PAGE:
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County Lines Drugs Operations

Volume 653: debated on Monday 21 January 2019

2. What steps his Department is taking to prevent young people from becoming involved in county lines drugs operations. (908645)

We have provided £3.6 million for a new national county lines co-ordination centre to enhance the intelligence picture and to support efforts to identify and safeguard victims. The centre launched in September last year and carried out its first week of action in October, leading to more 500 arrests and more than 300 people safeguarded.

I was pleased to see it reported recently that the Government are treating the victims of county lines as victims of modern slavery. That is a helpful approach, but I have two concerns. One is that children who have been excluded from school are particularly at risk. My second concern relates to housing. What conversations are Ministers having with their counterparts in the Ministry of Housing, Communities and Local Government to make sure that children who are at risk are not housed back in the area where the people who have persecuted them live?

I thank the hon. Lady for her continued focus on modern slavery. She is absolutely right that this is not just about policing, although of course that is a vital part of our treatment of serious violence and county lines. It is about taking a holistic approach, which is why the Home Secretary chairs the serious violence taskforce, which brings together local government, national Government and all the relevant agencies. That can make a real difference in the lives of young people who may be vulnerable to the gangsters.

In November, West Midlands police was granted a cash boost of £1.8 million to help to deal with gangs and violence. Does the Minister endorse the work of the charity Redthread to prevent youngsters from joining gangs and becoming drug dealers?

I am delighted to endorse the work of Redthread, a charity we support not just in the midlands, but in London and Nottingham. I have been delighted to visit accident and emergency departments where Redthread is in operation. Its workers reach out to young people when they are in A&E departments, at what they call the teachable moment. That is exactly the sort of positive voluntary work we need.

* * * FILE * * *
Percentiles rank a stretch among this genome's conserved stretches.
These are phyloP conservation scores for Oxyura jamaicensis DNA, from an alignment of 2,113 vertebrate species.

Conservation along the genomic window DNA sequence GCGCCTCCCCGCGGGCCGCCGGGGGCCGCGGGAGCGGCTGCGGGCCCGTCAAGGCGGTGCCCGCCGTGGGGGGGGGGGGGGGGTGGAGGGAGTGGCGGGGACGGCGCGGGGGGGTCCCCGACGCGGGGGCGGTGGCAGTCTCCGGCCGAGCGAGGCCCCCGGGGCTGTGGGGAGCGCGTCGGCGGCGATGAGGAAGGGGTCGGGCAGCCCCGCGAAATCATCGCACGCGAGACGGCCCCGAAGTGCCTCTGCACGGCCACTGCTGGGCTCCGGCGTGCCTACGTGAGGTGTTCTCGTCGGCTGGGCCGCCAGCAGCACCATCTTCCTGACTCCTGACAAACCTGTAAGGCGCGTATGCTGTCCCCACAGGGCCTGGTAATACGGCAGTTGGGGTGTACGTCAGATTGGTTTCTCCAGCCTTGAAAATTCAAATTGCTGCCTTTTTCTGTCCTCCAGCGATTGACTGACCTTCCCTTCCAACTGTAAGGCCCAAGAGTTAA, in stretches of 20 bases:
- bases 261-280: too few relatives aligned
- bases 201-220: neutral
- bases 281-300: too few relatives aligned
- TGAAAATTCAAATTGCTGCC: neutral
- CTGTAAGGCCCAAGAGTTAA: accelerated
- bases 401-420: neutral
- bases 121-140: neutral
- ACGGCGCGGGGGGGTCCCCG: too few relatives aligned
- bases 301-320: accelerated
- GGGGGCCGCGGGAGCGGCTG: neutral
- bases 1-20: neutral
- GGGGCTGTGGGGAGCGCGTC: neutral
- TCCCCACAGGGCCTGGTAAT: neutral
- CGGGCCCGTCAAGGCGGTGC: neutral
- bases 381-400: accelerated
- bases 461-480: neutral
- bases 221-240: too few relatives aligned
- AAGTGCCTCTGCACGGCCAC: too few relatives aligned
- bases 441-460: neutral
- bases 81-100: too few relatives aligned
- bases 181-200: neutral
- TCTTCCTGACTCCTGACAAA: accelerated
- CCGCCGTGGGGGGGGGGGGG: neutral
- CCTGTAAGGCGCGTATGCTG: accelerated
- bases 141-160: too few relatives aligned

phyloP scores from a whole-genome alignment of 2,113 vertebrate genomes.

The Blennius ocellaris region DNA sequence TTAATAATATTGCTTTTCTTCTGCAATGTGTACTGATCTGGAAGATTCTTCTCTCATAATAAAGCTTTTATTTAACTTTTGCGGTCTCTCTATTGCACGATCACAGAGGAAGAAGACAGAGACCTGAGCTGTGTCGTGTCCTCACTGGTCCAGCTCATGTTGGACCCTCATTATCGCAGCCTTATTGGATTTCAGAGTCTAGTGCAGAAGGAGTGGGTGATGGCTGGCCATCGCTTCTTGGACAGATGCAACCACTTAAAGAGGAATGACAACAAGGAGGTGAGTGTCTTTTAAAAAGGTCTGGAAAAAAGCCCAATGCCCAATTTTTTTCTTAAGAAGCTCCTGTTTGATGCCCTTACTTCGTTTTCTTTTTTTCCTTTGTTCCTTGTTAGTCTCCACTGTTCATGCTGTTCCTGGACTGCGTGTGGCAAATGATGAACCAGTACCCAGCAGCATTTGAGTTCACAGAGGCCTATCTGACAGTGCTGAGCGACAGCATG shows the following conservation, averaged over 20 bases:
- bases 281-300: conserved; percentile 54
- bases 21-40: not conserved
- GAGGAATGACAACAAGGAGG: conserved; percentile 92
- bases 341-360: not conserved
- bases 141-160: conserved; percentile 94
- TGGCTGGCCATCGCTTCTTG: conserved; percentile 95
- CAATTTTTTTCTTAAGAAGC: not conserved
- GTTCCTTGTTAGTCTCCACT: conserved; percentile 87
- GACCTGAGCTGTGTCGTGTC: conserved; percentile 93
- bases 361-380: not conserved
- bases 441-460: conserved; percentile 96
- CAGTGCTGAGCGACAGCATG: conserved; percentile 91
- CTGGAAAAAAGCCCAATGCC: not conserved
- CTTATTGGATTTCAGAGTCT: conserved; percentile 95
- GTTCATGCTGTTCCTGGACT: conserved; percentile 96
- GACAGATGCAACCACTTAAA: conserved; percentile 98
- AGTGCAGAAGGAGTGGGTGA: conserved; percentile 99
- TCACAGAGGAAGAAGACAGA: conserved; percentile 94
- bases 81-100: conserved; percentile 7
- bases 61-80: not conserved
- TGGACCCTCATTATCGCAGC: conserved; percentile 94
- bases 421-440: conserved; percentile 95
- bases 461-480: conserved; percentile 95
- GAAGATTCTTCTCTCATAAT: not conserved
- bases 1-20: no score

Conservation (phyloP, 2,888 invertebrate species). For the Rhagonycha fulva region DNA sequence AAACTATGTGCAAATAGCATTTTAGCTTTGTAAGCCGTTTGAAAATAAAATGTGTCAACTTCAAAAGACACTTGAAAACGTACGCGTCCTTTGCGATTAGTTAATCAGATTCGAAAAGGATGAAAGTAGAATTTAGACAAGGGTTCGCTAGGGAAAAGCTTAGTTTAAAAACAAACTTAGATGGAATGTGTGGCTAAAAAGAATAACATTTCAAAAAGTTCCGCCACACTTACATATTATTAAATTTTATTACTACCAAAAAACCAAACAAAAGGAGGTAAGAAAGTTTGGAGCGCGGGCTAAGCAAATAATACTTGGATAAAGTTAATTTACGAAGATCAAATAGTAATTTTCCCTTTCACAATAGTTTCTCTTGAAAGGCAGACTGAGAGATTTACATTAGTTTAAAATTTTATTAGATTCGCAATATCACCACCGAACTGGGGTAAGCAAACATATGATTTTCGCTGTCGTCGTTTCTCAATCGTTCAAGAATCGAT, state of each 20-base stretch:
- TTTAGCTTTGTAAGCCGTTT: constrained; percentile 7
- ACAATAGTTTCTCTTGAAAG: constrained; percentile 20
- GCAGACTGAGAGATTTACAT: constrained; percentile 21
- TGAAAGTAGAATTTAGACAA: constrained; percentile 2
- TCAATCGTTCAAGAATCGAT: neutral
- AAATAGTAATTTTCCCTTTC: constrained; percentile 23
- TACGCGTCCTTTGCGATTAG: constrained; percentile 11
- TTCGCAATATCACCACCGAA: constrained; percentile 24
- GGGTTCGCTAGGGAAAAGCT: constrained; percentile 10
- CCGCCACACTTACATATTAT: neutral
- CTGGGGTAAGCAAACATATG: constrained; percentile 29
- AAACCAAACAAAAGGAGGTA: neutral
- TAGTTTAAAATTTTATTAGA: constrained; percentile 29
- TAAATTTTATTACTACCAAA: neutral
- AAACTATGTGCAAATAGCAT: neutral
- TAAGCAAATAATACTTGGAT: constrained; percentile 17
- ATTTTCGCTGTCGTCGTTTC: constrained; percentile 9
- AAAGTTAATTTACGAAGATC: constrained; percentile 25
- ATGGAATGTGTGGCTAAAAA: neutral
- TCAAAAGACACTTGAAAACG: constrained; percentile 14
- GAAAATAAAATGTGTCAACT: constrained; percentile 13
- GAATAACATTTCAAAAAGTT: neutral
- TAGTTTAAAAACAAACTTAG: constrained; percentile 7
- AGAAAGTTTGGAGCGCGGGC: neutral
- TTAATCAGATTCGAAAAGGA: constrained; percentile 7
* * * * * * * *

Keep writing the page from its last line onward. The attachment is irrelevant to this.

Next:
Will the Minister update us on the Government’s public health approach to tackle serious violence? I am not asking for an update on the serious violence strategy, the Offensive Weapons Bill or the youth endowment fund. I have been following those very closely, but I cannot find anything about the Government’s public health approach, as announced at the Conservative party conference. Perhaps the Minister can update us now.

I thank the hon. Lady for her assiduous focus on this important topic. I am grateful to her for her work on the Youth Violence Commission. We are due to consult on the public health duty, a legal duty that will apply across the board to help to embed a public health approach in our treatment of serious violence.

16. It is clear, in the light of so many fatalities in the criminal justice system and in the community, that the war on drugs is not working, so will the Minister set out what steps she is taking along the lines of the public health framework to ensure that fatalities are reduced and that public health workers work together with the criminal justice system? (908661)

The hon. Lady will know that we have recently announced an independent review of the 21st-century drugs market. Indeed, only last week I had the pleasure of visiting a drug treatment centre in south London to see the important work of doctors and health professionals to help those who are sadly addicted to these very harmful substances.

For the victims of county lines and youth violence, the trauma from their experiences will be devastating, yet far too often police forces and mental health trusts do not work together to make sure that their needs are automatically assessed, leaving children extremely vulnerable and at risk of being re-exploited. Will the Minister commit to working with her colleagues with responsibility for mental health to ensure that all such victims receive an automatic referral to mental health services? Will she commit to coming back to the House at the earliest opportunity with a full update on progress against the wider serious violence strategy?

The hon. Lady will know that we are very conscious of the impact that mental health issues can have, not only on the immediate victims of serious violence but, of course, in respect of the ramifications further afield for communities affected by serious violence. A great deal of work is going on to help people with mental issues who are being dragged into county lines, in particular. Indeed, my right hon. Friend the Minister for Policing met the relevant Minister in the Department of Health and Social Care only last week to discuss this issue.